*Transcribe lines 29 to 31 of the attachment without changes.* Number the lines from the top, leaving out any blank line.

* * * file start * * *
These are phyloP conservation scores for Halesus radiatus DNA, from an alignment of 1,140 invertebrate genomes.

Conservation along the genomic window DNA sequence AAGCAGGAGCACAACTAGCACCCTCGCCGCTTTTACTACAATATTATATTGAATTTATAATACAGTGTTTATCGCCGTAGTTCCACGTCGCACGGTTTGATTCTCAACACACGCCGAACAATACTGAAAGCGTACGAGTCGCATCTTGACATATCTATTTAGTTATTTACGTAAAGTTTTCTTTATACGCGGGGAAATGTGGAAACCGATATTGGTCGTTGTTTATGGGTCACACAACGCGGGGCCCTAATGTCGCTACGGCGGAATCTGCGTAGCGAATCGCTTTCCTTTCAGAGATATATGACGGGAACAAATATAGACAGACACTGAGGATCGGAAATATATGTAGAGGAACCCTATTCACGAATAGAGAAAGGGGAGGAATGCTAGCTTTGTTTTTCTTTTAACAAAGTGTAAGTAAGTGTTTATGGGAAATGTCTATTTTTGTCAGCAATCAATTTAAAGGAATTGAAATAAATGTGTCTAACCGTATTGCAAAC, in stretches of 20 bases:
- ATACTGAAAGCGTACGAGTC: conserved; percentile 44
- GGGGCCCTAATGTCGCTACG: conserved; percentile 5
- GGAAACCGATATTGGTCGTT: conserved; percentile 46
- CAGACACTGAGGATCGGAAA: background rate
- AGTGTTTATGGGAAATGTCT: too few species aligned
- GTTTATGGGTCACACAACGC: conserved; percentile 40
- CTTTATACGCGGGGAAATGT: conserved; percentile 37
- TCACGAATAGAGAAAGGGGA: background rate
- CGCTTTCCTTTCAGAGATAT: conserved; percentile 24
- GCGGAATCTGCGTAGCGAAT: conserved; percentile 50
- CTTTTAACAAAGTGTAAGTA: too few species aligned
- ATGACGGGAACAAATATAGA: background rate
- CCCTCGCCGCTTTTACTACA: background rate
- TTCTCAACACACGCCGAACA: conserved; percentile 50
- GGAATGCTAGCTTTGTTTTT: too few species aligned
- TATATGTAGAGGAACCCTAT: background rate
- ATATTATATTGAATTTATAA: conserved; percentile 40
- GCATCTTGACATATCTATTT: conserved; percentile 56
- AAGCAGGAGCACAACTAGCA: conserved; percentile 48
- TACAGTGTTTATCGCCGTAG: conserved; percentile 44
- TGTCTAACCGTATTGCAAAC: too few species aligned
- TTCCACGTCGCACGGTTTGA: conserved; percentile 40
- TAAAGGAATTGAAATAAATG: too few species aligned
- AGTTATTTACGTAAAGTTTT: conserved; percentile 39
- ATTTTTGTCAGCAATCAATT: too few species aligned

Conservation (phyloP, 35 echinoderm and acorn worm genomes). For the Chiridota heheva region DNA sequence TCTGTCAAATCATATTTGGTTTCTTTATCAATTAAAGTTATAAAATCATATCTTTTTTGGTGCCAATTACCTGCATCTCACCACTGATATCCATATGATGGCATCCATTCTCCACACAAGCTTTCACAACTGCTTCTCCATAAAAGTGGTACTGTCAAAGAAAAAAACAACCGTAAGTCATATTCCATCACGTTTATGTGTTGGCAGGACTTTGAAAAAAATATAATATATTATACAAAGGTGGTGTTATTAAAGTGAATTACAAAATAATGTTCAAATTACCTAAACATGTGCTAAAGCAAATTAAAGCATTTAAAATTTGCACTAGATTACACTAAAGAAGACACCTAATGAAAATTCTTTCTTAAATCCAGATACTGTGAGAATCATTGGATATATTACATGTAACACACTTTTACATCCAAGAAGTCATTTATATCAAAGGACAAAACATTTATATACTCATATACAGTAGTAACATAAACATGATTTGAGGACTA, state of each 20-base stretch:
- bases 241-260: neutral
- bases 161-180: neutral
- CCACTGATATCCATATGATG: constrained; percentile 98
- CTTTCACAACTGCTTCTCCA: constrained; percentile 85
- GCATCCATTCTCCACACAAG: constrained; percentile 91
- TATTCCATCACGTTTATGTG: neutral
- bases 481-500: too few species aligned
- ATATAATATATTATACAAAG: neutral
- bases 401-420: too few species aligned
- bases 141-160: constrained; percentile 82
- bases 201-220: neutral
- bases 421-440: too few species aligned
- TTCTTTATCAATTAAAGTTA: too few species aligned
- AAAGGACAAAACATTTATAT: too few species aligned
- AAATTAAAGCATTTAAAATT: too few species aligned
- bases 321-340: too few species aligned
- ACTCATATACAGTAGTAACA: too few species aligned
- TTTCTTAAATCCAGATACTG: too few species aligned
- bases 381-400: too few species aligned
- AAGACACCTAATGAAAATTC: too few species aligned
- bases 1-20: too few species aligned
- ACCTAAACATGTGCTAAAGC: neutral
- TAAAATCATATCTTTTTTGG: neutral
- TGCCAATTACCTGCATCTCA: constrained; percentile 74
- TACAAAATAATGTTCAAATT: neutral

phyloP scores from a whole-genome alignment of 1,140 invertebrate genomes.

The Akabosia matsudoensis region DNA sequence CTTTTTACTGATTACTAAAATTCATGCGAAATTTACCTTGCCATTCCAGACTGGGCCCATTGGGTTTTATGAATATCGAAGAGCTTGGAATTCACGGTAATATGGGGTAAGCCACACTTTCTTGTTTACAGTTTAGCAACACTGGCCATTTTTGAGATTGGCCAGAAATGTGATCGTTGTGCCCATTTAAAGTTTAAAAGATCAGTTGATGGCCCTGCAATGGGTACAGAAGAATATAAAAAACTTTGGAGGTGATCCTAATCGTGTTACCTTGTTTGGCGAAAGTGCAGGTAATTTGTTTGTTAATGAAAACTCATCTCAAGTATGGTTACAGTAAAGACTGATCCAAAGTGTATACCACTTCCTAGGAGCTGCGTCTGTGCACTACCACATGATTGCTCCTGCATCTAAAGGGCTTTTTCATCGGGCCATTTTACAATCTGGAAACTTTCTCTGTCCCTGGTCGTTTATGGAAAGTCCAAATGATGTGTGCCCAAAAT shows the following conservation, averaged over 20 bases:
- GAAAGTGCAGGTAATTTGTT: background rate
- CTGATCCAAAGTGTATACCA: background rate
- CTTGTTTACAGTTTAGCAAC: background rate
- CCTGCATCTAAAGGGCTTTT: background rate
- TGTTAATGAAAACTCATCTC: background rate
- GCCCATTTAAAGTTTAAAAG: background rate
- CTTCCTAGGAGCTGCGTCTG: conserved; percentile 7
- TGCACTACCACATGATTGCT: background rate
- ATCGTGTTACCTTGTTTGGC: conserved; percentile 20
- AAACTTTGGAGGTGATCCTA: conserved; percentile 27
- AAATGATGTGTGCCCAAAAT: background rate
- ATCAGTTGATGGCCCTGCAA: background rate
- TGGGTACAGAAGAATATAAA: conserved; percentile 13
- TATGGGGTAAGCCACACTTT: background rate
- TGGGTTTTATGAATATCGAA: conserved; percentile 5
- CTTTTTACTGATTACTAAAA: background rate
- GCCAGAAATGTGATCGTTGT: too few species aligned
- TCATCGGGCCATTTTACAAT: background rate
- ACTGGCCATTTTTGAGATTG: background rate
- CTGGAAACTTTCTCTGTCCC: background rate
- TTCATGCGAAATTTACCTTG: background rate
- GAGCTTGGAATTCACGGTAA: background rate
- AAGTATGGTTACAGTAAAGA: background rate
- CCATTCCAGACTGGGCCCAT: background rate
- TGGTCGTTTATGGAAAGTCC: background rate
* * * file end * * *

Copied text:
- bases 241-260: neutral
- bases 161-180: neutral
- CCACTGATATCCATATGATG: constrained; percentile 98